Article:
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Do You Have a Fire Safety Plan for Your Woodlands?

Posted: June 9, 2015

One of a forest landowner’s greatest dangers is a wildfire. Is your forested property in a condition that could survive a wildfire? Could firefighters easily get to a wildfire on your property? Do you have a plan that includes maps and details of exact locations for access and water supplies?

One of a forest landowner’s greatest dangers is a wildfire. Is your forested property in a condition that could survive a wildfire? Could firefighters easily get to a wildfire on your property? Do you have a plan that includes maps and details of exact locations for access and water supplies? Regardless of the season, conditions often prevail that allow wildfires to start. Wildfires can occur in any month, at any time of the day, destroying valuable woodlands and wildlife habitat. Droughts and dry conditions at various times of the year increase the risk for wildfires. Careless use of fire in wooded areas can also increase the chance of a wildfire, which can then quickly spread and threaten homes and human lives.

Whether you own a few acres or thousands, there are steps you can take to help reduce the potential for wildfire damage on your property while improving overall forest health and wildlife habitat. You can also help ensure firefighters are able to attack and extinguish any wildfires that do occur.

Roads provide critical access to your property so firefighters can extinguish wildfires while they are still small and do the least damage. According to the Pacific Northwest Extension Publication, “Reducing Fire Risk on Your Forest Property,” fire and fuelbreaks are more effective if anchored to a good road system. If you live on your forested property, roads also are critical for your escape and for firetrucks to get to and protect your home. The publication, available on-line, provides proven design criteria for your road system.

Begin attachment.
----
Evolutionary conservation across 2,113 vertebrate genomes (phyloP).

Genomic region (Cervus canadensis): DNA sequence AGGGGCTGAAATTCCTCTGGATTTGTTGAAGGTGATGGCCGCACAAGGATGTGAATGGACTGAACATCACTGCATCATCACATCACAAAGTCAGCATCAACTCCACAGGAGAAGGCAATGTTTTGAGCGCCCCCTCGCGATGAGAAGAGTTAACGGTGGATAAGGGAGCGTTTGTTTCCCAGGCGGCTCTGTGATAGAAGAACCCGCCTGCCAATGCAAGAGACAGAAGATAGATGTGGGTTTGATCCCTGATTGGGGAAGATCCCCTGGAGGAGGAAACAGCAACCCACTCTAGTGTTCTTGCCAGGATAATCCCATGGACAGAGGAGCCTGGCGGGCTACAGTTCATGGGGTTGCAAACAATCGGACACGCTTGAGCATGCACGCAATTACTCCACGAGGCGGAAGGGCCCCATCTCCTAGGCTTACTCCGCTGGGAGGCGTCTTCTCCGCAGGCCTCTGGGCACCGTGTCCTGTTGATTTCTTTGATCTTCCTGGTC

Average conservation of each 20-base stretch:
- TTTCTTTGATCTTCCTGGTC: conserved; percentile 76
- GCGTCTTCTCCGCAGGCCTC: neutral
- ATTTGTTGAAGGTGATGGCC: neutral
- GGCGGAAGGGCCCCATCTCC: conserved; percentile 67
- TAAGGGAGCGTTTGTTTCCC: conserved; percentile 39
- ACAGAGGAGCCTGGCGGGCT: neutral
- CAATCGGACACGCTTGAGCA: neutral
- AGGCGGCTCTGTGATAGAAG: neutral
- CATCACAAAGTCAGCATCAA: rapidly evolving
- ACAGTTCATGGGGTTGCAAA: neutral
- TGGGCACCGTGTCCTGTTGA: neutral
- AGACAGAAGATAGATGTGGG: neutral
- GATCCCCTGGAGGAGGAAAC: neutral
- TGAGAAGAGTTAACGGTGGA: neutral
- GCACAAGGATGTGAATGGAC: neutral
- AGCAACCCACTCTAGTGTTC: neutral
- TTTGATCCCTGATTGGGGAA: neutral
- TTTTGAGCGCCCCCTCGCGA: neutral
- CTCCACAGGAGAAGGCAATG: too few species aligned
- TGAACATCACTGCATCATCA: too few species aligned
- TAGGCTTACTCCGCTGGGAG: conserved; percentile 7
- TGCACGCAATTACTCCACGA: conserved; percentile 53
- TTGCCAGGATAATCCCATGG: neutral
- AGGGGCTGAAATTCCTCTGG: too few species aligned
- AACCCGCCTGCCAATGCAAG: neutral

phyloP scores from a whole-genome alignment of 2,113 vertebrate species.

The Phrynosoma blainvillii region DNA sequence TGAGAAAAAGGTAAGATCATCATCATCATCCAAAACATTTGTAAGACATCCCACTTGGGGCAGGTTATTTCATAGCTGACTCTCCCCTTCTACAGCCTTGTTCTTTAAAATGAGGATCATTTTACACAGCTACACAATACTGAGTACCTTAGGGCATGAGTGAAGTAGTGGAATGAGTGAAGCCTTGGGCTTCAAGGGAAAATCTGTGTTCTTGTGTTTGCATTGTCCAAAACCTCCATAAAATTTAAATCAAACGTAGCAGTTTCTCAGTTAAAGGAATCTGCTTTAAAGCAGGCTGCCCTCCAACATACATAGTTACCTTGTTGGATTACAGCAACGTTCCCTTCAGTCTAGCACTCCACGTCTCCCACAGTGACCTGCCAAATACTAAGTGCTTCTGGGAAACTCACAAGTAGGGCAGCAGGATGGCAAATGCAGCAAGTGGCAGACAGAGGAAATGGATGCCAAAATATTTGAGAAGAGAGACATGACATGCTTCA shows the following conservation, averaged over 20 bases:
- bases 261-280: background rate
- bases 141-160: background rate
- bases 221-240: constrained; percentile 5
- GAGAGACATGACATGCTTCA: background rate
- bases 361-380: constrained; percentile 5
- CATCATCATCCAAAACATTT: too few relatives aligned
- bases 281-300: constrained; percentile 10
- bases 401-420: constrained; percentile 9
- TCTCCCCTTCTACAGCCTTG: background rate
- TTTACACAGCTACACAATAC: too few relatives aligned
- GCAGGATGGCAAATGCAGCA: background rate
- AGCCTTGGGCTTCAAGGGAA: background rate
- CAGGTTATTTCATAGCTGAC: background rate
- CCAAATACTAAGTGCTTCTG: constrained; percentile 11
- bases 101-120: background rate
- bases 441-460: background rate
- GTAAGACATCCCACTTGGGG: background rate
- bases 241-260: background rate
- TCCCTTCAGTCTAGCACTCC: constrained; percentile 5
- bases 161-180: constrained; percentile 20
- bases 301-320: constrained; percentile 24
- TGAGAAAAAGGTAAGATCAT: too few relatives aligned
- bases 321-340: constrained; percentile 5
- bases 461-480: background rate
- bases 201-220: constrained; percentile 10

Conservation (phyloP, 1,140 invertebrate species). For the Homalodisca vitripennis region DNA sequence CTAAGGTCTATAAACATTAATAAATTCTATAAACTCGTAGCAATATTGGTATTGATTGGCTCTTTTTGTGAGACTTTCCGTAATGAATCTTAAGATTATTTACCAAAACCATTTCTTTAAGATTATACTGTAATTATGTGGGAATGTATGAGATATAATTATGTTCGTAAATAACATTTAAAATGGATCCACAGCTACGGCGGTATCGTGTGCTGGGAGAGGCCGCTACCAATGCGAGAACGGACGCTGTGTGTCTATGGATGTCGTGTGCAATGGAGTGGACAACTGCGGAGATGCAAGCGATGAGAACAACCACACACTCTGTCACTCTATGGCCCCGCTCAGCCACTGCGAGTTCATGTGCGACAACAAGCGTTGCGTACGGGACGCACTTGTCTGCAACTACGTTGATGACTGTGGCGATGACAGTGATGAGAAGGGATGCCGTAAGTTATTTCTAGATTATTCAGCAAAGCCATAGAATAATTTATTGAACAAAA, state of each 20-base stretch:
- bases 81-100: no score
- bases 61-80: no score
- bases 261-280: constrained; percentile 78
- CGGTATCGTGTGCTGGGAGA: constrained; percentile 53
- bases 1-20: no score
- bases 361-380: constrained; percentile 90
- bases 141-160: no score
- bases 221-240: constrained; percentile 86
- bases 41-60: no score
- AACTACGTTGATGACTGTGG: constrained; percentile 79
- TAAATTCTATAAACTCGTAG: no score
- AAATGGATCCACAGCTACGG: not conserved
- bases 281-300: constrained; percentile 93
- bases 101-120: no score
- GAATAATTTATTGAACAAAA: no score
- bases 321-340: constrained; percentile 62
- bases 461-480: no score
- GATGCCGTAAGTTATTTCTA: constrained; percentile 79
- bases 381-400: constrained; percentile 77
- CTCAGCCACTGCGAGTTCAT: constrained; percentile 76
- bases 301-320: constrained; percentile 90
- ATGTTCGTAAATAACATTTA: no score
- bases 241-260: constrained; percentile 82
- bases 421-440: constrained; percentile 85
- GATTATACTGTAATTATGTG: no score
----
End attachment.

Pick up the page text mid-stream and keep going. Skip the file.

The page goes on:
The availability of water during fire operations is critical. The location, access points, and availability of all water sources including streams, rivers, ponds, lakes, dry hydrants, water mains, and fire hydrants should be identified and mapped. Water sources are often a long distance from the fire, and it can take a great deal of time and effort to transport water to where it is needed. Additionally, transporting water requires equipment and personnel who could otherwise be fighting fire. The lack of readily available water can seriously impair the ability of firefighters to do their job in a safe and effective manner.

Many people make their homes in woodland settings or near forests. These rural homeowners enjoy the beauty of the environment but also need to plan to address wildfire. Tips for homeowners in or near woodlands are available at the FEMA “Wildfires” website. For homes in or near woodlands, FEMA recommends homeowners create a safety zone around the home where no flammable materials are kept. Keep this zone clear of dead leaves, branches, and other materials that easily catch fire. Keep the roof and gutters free of flammable debris. Trim branches hanging over the house and trim shrubbery back from around the house. Widen the access road to the home for emergency vehicles in the event a wildfire does begin. Treat any flammable materials used as part of the home or deck with fire retardant chemicals. You should report hazardous conditions that could cause a wildfire. Plan several escape routes away from your home by both car and foot.

Another good information resource for those who own homes in woodlands or are planning to build homes in or near forests is the Virginia Department of Forestry “FireWise” website. This website provides information on landscaping for fire prevention, building a “Firewise” home and even “Firewise” building materials.

To ensure that adequate measures are taken for the prevention and suppression of fire, forest landowners should have a fire safety plan for their woodlands. Additional information is available at the PA DCNR Wildfire Risk Reduction website.